Cats really need to scratch as it is a way to stretch their body and sharpen their nails. The only real thing you can do about this behaviour is redirecting it. Declawing a cat is a big no-no and while you can cut their nails, it will not actually stop their natural behaviour.
You can redirect the scratching misbehaviour by placing cat scratching poles, scratching boards or cat trees in your home. Whenever you see your cat misbehaving and scratching on the wrong location, you simply have to lift them up and put them on or next to the scratching pole/wallboard/board.
Jumping On Tables and Counter Tops
Giving your cat dedicated places to sleep and relax might possibly solve the problem of a cat jumping on counter tops and tables etc. There are some great cat trees and cat beds out there that will aid in your cats need there.
It will also help to remove anything that is interesting and attractive for your cat to come to your table or counter-top in the first place. To name a few, milk and cheese, coconut oil and certain fruits and vegetables might definitely keep your cats eyes peeled for something to get their tongue on.
As for removing your cat from a counter-top or table, make sure the cat can handle the jump between table and ground. Alternatively you can pick the cat up and put them down on the ground yourself.
While redirecting is a simple solution, it might not work and requires extensive training with you rat.
Cat Aggression Against Other Cats
Cat aggression between cats is an entirely different matter. Although it often caused by (environmental) stress, it is a much harder matter to resolve, especially when it is a matter between your own cats in the house. You do not just want to do away with one of them to resolve the problem. Ideally you want to keep all your cats in your house as family members and want them to be able to deal with each other in a peaceful manner.
Cat Aggression Against Humans
There is naturally also a possibility for aggression against their humans. This is also a type of aggression that you would want to replace by a more peaceful manner. Some positive reinforcement training might help here.
Food aggression is a different form of aggression. It is mostly seen with cats that have been a feral cat in the wild. These cats have always fought for their food and would go for the food whenever they could find it. The most obvious sign of food aggression is when they growl when you get close to their bowl when they are eating.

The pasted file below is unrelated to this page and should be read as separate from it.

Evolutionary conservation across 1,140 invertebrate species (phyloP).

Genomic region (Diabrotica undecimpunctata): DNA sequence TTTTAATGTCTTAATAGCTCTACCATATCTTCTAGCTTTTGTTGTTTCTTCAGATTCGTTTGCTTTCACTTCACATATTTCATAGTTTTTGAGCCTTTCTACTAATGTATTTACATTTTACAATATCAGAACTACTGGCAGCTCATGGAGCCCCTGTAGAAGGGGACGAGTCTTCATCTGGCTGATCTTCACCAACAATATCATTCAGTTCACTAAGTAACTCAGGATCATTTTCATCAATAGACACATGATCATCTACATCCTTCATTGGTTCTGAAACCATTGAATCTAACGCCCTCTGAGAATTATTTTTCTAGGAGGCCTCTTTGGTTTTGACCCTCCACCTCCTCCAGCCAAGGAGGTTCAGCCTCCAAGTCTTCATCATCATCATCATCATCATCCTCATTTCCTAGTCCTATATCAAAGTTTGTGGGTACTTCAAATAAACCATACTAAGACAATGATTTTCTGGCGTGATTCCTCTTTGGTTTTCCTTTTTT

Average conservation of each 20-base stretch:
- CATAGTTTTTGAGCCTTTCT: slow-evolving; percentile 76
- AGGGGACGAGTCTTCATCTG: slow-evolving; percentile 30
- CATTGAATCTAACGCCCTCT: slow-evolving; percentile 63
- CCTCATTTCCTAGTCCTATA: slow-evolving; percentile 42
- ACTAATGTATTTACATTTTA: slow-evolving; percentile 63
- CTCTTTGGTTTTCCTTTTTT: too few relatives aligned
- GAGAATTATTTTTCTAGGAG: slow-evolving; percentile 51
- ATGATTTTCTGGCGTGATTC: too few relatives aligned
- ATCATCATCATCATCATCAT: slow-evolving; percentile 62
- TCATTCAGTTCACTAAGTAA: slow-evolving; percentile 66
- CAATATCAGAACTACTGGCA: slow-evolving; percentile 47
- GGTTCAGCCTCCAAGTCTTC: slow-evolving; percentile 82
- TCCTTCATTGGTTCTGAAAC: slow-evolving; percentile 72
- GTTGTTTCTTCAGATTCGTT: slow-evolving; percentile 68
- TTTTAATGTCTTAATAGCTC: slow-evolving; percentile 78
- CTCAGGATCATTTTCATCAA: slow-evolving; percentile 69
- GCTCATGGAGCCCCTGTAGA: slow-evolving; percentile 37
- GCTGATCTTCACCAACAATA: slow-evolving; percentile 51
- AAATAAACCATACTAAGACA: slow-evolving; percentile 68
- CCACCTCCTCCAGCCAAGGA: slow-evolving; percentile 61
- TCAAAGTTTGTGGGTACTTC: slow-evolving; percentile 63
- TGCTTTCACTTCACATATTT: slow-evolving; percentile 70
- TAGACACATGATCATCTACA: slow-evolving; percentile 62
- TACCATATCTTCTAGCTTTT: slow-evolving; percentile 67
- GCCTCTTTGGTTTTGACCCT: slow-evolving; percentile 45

Different Forms Of Training
While you might think only dogs can be trained, cats can be trained as well. You just need to learn one of the following two techniques:
- Positive Reinforcement
- Clicker Training
Positive Reinforcement Training
In positive reinforcement training you will try to redirect misbehaviour into a better alternative. That way the cat can learn to use a different method of dealing with their natural behaviours.
For example, food aggression might be trained away by giving set amounts of food to each cat in the cat family at set times throughought the day. Cat aggression against your hands or legs should be redirected to a toy or a cat tree. Never play with your cat with your bare hands.
Scratching of furniture and walls should also be redirected to scratching poles and cat trees.
For clicker training you need a clicker. A clicker is a (cheap) device that makes a little clicking sound. If you do not have this device, you could also use your fingers or mouth to make the same sound.
It can often be a good idea to have a certain toy that tells your cat that it is training time. Have treats ready that your cat loves to eat, so that you can reward for good behaviour.
The idea with clicker training is to let your cat do tricks on commando. The click sound you make should indicate a treat to be received. Treats should however not become the main addiction in this training form. It should be possible to just use the clicker too after some time.
It will help to do the training about 30 minutes before their dinner time, so they can be active and out about to perform some “tricks”. It is also important to be on the ground on eye-level with your cat. That way you are not forming a direct threat to your cat.
There is tons of more information on this subject, which I will deal with in a separate article.
Have you tried any form of treatment with your cat? Please share in the comments section below!